From Discogs
British duo with vocalist Caroline Buckley and violinist/keyboardist Sally Herbert. Produced by Stephen Hague. Their one and only album, “Ripe”, did not do well in Europe and was even less successful Stateside, despite collaborations from Jimmy Somerville, guitarist Johnny Marr, and New Order’s Bernard Sumner. Perhaps its failure was due to consumer confusion; is Banderas a Spanish-language punk band, or a bizarre Sinead O’Connor side project? (The duo sported shaved heads). Two singles were released from the album, but they never released a second.

Apparat – Wooden (Anders Ilar Rmx) [2008]
June 30, 2010

Taken from Apparats truly superb remix compilation “Things to be Frickled”, this is probably the most ambient of all the IDM offerings and what a track it is. The track is almost 7 minutes of lush string compositions, organic basslines and a metronomic synth snare to keep tempo to this otherwise purely ambient track. It evokes memories of some truly classic ambient and abstract Guerilla and Leftfield works mixed up with, dare I say, a refined structure that would give even the mighty FSOL a run for their money. Anders Ilar has many truly epic compositions, few that reach these heady heights but worth a look in if your wallet is itching for something truly abstract.

From Discogs
Deep IDM from Apparat, both doing remix duties and getting himself remixed. Swayzak’s dancefloor sensibilities get a click and cut treatment in “Smile and Receive,” and Boyznoize receive an electro-flavored mix of “Shine Shine.” He gets a hand from Ellen Allien for a dark mix of Paul Kalkbrenner’s “Queer Fellow,” while Raz Ohara has the gentleness of “Where He At” echoed in a slow and thoughtful mix that explodes with sound 2/3s of the way through. The female vocals on Nitrada’s “Fading Away” receive a backdrop of clattering percussion. But it’s his mix of Lusine’s “Drift” that stands out the most, a stuttering melody that gives way to long, modulated synths. But Apparat (oftentimes accompanied by Raz Ohara) receive as good as they get: Telefon Tel Aviv get their hands on two tracks, “Komponent” and “Arcadia,” and work their considerable mellow magic on the former and go to the dancefloor with the latter. Meanwhile, Chris de Luca and Phono get groovy with “Holdon” while Modeselektor gives the track an acid flashback. Boyznoize return the favor on “Arcadia” with an almost ambient mix, punctuated with acoustic guitar and Rhodes chords. Monolake take “Steinholz” on a deep and abstract journey, and Anders Ilar gets even more blissful with “Wooden.” After repeated listens, I’d say Apparat frickles well, in addition to being well-frickled.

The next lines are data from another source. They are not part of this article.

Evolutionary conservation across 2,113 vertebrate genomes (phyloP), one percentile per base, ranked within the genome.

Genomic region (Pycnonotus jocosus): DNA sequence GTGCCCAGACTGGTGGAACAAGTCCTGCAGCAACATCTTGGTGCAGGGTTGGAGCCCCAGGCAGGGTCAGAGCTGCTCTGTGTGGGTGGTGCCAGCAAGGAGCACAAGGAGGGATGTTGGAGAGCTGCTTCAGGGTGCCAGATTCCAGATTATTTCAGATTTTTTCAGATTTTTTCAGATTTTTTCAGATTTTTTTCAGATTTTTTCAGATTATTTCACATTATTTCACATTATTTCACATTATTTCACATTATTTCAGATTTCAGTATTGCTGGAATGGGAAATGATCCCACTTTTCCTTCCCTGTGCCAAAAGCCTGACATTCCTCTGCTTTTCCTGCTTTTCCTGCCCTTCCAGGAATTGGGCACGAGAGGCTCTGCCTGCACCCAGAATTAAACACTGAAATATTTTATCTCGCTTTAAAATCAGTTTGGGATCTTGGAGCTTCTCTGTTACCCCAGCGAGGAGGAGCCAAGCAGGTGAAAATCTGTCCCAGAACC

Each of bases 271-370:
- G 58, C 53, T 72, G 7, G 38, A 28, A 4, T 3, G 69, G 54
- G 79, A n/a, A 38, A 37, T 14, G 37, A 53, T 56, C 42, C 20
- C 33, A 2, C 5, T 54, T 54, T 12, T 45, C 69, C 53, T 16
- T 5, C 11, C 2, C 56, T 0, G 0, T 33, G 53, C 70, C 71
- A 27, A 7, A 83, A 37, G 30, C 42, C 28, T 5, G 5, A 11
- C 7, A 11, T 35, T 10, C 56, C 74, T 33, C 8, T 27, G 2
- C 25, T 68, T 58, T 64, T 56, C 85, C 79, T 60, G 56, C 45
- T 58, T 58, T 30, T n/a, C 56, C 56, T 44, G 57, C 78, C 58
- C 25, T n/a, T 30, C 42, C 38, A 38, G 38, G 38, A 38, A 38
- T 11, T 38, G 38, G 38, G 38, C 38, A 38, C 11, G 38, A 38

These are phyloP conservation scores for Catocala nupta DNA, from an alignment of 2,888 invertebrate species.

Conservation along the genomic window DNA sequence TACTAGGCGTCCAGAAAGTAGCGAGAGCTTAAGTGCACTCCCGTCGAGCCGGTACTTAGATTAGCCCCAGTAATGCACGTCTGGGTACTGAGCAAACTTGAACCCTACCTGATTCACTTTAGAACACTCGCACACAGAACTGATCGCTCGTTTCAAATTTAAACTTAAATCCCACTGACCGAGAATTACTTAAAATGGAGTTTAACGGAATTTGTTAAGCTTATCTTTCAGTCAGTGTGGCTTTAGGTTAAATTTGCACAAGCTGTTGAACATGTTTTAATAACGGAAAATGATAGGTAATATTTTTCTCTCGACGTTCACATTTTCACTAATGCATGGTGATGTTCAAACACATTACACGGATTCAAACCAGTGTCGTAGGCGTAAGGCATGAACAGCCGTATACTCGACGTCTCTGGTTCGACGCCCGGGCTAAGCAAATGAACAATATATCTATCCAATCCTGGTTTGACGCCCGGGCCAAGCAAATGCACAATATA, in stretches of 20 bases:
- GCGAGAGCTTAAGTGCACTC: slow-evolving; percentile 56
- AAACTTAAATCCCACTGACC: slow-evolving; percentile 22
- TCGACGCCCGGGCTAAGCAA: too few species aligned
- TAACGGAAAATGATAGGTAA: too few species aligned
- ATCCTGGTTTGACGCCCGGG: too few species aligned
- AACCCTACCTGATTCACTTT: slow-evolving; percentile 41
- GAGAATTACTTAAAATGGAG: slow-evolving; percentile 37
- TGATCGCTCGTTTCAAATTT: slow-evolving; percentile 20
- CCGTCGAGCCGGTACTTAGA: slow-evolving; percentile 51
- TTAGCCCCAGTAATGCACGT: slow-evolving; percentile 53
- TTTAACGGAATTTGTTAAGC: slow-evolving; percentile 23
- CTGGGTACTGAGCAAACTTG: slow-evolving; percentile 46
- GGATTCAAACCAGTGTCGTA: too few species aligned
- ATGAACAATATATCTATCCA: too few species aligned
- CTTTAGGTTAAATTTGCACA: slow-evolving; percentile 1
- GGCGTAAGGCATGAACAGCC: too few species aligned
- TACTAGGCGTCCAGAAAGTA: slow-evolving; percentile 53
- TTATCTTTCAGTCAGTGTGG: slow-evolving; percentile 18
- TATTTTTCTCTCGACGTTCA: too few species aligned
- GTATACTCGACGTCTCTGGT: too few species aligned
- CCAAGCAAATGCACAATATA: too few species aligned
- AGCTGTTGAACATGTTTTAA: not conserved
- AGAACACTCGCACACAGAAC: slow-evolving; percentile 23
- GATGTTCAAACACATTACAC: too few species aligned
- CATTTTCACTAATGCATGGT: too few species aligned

Nitin Sawney – Breathing Light [2001]
May 7, 2010

“We are free, to be free” – Nelson Mandella

Quite possibly one of the greatest songs of all time and certainly one of my all time favourites. It even manages to work in an Amen break in there too. Hows that for class. Nitin Sawney is one of the UK’s most prolific and talented songwriters of this generation, criminally overlooked in my opinion since his ability to fuse musical styles has absolutely no equal. He was introduced to me by my good friend Alex when the album this track is taken from “Prophesy” was released. Alex even won tickets to the Albert Hall to go see Sawney on the Prophesy tour. The live show was fucking incredible, absolutely bloody amazing. One of my top 5 all time favourite live gigs. Sadly, since Alex has long since passed away, its one of only a handful of tracks that genuinely take me back to hanging out with the guy, chatting tunes and drinking beers. Miss you mate.

From Discogs
An incredible artist that transcends musical boundaries. He has created some of the finest downtempo electronic dance music of the past 5 years. He utilises a bewildering array of influences from across the globe, notably India where his roots are but also Blues, Soul, Brazilian, Latin, Middle Eastern, Arabic, Hip Hop, Deep House, Balearic… Yet his albums & collection of songs gel together so perfectly. He’s also a true political & social commentator for the ‘No Logo/Make Poverty History’ generation and this is always echoed poignantly through his music. His last three albums are fantastic from start to finish and really showcase one of the most talented musicians/composers in Britain today (he’s also superb live).

Moby – Go (Woodtick Mix) [1991]
May 5, 2010